Nonspecific interstitial pneumonia in Sjögren syndrome. (A) Chest radiograph shows hazy increased opacity (ground-glass opacities) in the middle and lower lung zones and a mild reticular pattern at the lung bases. (B) High-resolution CT demonstrates extensive bilateral ground-glass opacities and minimal reticulation.

Patients with Sjögren syndrome and supervening lymphoma are likely to have abnormal mediastinal and hilar contours on chest radiography, but a normal chest radiograph does not preclude nodal disease. In patients with the rarer primary lymphomas of lung parenchyma or MALT lymphoma, a chest radiograph may show patchy ground-glass opacity and sometimes indolent or, indeed, static areas of consolidation on serial radiographs.

Computed Tomography

Few studies have concentrated exclusively on Sjögren syndrome of the lung, and because its prevalence is approximately equal to that of RA, it can be presumed that Sjögren syndrome either tends to not be associated with lung involvement or runs a subclinical course. The prevalence of HRCT “abnormalities” in those who fulfill the diagnostic criteria is between 34% and 65%, but the majority of patients recruited to these studies had no respiratory symptoms.

Koyama and colleagues studied 60 patients with abnormal HRCT findings who fulfilled the diagnostic criteria for primary Sjögren syndrome. The most common CT findings were areas of ground-glass opacity (92%), subpleural small nodules (78%), nonseptal linear opacity (75%), interlobular septal thickening (55%), bronchiectasis (38%), cysts (30%), and airspace consolidation (25%). The nodules and septal thickening, although nonspecific, would be consistent with LIP or follicular bronchiolitis ( Fig. 43.2 ). The cysts are also consistent with LIP, and the consolidation could represent lower respiratory tract infection, lymphoproliferative disease, or organizing pneumonia.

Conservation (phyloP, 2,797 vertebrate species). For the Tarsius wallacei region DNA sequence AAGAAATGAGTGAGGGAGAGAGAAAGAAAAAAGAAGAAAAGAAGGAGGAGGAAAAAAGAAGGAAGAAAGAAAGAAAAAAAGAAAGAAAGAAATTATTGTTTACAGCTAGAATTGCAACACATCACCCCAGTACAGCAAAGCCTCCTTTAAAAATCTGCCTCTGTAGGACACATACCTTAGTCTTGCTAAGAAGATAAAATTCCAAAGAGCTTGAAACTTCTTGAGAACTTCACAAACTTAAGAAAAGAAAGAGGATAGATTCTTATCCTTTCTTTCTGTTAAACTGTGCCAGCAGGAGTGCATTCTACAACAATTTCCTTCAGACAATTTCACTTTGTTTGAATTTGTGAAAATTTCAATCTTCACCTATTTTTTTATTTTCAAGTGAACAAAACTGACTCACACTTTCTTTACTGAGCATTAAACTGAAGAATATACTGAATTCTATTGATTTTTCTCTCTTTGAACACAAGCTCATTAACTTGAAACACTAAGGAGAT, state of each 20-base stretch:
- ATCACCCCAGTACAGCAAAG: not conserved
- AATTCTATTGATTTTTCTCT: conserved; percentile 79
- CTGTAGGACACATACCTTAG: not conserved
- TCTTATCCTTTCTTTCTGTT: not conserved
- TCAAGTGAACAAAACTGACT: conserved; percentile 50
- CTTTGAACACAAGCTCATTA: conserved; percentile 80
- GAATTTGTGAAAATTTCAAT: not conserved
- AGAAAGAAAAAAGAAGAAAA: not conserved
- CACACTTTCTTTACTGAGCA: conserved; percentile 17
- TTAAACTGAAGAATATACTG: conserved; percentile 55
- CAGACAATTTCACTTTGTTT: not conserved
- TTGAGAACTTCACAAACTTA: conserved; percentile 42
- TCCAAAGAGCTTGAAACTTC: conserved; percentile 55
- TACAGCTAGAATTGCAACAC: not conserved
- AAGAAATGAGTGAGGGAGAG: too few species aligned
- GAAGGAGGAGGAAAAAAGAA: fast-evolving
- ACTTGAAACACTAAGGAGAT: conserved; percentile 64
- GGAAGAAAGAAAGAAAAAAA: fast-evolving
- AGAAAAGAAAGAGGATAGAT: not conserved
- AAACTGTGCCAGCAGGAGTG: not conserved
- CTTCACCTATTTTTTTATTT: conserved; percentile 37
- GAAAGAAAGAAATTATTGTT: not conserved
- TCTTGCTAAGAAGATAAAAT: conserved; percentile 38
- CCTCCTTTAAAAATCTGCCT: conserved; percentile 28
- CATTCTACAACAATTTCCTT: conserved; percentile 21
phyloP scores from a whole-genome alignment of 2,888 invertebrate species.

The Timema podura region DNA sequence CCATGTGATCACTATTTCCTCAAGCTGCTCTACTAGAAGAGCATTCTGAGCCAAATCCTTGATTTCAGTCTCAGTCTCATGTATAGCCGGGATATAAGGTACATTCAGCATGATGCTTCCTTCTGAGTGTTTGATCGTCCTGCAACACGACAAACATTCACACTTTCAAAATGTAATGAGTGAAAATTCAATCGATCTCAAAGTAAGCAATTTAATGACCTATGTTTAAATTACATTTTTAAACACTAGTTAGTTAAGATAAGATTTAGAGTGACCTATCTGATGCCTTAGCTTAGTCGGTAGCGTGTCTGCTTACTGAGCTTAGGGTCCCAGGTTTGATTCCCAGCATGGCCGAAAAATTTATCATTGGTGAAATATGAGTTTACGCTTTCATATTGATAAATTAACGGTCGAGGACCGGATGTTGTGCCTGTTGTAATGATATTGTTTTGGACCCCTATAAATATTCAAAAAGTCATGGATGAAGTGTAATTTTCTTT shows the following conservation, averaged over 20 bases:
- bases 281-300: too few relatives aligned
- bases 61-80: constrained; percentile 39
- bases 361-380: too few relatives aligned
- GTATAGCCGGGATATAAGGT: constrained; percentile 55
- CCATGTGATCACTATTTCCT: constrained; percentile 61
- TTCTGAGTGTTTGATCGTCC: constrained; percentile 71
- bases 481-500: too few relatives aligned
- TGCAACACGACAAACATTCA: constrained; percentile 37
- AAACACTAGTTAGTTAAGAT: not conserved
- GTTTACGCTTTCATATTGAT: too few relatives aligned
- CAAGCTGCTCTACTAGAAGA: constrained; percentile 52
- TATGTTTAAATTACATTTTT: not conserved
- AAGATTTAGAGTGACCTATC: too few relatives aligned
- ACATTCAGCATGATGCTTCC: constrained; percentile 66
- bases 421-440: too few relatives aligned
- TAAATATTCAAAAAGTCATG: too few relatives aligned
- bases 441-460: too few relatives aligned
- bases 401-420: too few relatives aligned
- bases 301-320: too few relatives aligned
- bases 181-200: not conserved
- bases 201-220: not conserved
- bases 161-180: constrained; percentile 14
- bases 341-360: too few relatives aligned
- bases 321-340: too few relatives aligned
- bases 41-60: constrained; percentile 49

Fig. 43.2

Nonspecific parenchymal findings frequently seen in primary Sjögren syndrome. High-resolution CT shows nonspecific findings, including small peribronchial and subpleural nodules and mild bronchial dilation. These abnormalities are likely to represent follicular bronchiolitis. Cystic changes are also evident in the anterior left upper lobe.

Another study that attempted to characterize the appearances of primary Sjögren syndrome on HRCT recruited nonsmokers, and most of the CT abnormalities were found in those with respiratory symptoms. Similar to the previous study, the most frequent findings on HRCT were ground-glass opacities, linear opacities (reticulation), and airspace consolidation. The histologic correlate for the ground-glass opacities (frequently seen in the various HRCT studies of Sjögren syndrome) is uncertain; NSIP, LIP, infection, and organizing pneumonia are all possible explanations for the ground-glass opacity. The proportion of patients with honeycombing on HRCT varies between 8% and 25%. In Sjögren syndrome there is an increased prevalence of micronodules and interlobular septal thickening, but the pathologic correlate for these lesions is unknown.

A CT-pathologic correlation in primary Sjögren syndrome found that the NSIP pattern on HRCT had a high positive predictive value (94%) for the presence of NSIP in the pathologic specimen; however, cases without an NSIP pattern correlated poorly with the histologic diagnosis. In this study there were no cases of biopsy-proven LIP despite three patients having cysts on CT; in these three patients, amyloidosis and malignant lymphoma were diagnosed histologically. The HRCT manifestations of NSIP consist of predominantly ground-glass opacities commonly with superimposed reticulation, traction bronchiectasis, and bronchiolectasis and typically involving mainly the lower lung zones (see Fig. 43.1 ). More extensive reticulation, with or without associated honeycombing, may result from NSIP or UIP ( Fig. 43.3 ).

Jul 21, 2019 | Posted by in GENERAL RADIOLOGY | Comments Off on Sjögren Syndrome